If you are a heavy user of margin, it makes sense to shop around for lower rates to keep your trading costs in check. It will cost you $13.58 to carry a $10,000 margin debt for a month at Interactive Brokers while the same-size debt at TD Ameritrade will run you $72.92 a month—a difference of almost $60 a month. With a $50,000 balance, the monthly bill will be $67.92 at IB and $312.50 at TD Ameritrade. That’s a difference of about $245.

Margin increases in 2009 have largely tracked the market gains on a percentage basis, notes Tom Sosnoff, TD Ameritrade’s senior vice president of trading. “The market rallies 50%, debit balances increase 50%,” Sosnoff says., which is now a subsidiary of TD Ameritrade, raised its margin interest rate the most of any broker between February and October, by 2.2 percentage points, to bring it up to 7.45% for balances of $50,000.

Though the use of margin is increasing pretty sharply, few brokers expect the totals to reach 2007 levels because huge stock-market losses are still a recent investor memory. As Muriel Siebert, president and CEO of Muriel Siebert & Co., told Barron’s: “Given the dramatic market volatility over the course of the last 18 months, we don’t anticipate, anytime soon, as much use of margin as there was a few years ago.”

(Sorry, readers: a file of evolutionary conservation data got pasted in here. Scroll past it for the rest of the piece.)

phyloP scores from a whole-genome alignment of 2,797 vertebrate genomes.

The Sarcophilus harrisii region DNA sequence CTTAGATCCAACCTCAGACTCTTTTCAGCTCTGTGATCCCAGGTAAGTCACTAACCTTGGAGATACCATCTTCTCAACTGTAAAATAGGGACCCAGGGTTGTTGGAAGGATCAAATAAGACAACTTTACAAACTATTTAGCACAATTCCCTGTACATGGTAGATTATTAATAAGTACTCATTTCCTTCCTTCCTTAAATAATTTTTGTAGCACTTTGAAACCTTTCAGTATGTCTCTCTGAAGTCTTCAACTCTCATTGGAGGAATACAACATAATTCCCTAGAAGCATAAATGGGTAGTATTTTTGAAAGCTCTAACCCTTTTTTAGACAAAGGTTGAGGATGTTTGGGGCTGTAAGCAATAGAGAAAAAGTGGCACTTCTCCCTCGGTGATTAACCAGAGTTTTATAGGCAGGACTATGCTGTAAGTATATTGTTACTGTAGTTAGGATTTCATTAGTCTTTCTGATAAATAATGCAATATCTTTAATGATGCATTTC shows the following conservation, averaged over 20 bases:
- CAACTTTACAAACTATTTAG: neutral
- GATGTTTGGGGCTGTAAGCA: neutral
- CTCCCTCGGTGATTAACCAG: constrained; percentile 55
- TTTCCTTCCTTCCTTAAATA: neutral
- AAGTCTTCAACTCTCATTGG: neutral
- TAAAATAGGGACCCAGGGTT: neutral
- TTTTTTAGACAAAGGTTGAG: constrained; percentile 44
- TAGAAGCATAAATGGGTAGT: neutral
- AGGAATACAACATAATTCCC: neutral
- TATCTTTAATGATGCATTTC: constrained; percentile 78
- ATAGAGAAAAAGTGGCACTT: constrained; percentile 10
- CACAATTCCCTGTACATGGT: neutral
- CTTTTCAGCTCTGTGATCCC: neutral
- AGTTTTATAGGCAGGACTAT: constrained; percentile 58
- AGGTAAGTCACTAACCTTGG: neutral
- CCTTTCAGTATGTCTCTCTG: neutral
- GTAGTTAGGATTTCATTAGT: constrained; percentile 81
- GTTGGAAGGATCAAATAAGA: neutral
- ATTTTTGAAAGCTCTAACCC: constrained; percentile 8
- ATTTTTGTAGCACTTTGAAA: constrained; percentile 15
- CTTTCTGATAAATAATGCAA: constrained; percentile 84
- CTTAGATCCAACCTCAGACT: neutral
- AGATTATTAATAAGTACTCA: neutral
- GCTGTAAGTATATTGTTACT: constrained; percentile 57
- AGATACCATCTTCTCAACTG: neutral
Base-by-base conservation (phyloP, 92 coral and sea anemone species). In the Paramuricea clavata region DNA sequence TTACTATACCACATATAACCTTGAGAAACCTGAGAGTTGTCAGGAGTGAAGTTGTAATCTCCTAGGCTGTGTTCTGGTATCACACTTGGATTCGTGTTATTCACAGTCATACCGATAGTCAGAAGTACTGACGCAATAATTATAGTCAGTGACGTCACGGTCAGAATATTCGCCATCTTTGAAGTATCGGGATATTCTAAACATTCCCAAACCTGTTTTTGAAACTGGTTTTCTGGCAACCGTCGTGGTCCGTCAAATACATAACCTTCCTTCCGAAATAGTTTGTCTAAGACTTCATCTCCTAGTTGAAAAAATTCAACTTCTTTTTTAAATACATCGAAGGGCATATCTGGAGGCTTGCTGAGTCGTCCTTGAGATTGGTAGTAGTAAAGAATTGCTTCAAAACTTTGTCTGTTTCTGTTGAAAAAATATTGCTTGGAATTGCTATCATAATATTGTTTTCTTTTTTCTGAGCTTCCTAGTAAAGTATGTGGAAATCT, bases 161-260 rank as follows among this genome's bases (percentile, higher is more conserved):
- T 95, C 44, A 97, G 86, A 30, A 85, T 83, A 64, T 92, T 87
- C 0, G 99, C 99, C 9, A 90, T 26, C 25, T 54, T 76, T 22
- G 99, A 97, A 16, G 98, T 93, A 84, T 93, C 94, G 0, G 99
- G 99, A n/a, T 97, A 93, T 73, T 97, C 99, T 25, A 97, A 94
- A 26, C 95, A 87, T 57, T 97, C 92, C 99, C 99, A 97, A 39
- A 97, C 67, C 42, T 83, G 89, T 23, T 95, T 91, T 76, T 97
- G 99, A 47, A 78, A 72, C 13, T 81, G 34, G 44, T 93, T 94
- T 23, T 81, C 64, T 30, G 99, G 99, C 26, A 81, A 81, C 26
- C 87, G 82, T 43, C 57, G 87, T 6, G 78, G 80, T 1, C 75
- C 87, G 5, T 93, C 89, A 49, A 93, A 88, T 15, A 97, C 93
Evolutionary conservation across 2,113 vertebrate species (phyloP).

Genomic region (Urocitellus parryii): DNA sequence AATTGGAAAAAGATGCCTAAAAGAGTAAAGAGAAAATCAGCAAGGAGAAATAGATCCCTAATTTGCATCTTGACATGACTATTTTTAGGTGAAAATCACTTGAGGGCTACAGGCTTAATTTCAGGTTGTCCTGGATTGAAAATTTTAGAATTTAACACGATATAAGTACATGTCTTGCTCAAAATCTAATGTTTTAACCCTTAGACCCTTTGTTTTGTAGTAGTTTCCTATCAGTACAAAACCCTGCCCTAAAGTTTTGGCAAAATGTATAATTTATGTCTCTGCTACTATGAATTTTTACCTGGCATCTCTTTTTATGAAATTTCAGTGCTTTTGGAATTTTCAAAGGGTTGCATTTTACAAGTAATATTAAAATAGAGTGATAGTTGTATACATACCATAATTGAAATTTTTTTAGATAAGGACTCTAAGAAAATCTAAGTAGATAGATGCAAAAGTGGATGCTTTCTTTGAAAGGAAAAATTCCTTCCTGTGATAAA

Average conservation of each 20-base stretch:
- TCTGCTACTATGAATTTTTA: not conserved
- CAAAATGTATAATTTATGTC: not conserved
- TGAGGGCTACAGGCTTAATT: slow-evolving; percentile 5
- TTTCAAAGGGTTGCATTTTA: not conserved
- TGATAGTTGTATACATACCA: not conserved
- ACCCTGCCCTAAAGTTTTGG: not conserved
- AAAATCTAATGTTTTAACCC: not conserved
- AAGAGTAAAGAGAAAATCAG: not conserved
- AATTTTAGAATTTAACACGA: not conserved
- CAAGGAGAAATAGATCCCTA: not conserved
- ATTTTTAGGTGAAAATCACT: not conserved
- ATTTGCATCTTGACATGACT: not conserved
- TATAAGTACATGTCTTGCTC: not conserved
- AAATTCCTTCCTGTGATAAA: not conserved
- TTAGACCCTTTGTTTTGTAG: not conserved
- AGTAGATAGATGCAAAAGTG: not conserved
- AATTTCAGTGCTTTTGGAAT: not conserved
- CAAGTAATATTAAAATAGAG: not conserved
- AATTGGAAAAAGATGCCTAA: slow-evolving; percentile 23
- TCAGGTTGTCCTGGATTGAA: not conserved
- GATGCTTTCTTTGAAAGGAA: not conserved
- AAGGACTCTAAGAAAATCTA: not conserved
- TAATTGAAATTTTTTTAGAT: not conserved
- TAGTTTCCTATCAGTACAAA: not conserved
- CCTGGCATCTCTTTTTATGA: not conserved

It will take time to restore confidence to the levels seen in 2007. “The last 12 months were a great stress test for industry risk departments,” says George Ruhana, CEO of OptionsHouse. He adds, “We are going to see them try and adjust after realizing three-standard-deviation events can happen on occasion.”

William P. Cahill, president and chief operating officer at TradeStation, compares the current situation to earlier in the decade: “The rebuilding of wealth and risk-taking is similar to the post-dot-com meltdown, when the Nasdaq dropped 70%.” That means it’s going to take awhile.

(Table referenced can be viewed at

Published in Barron’s, October 19, 2009. 

Posted by twcarey on 10/24 at 10:12 AM
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Saturday, October 10, 2009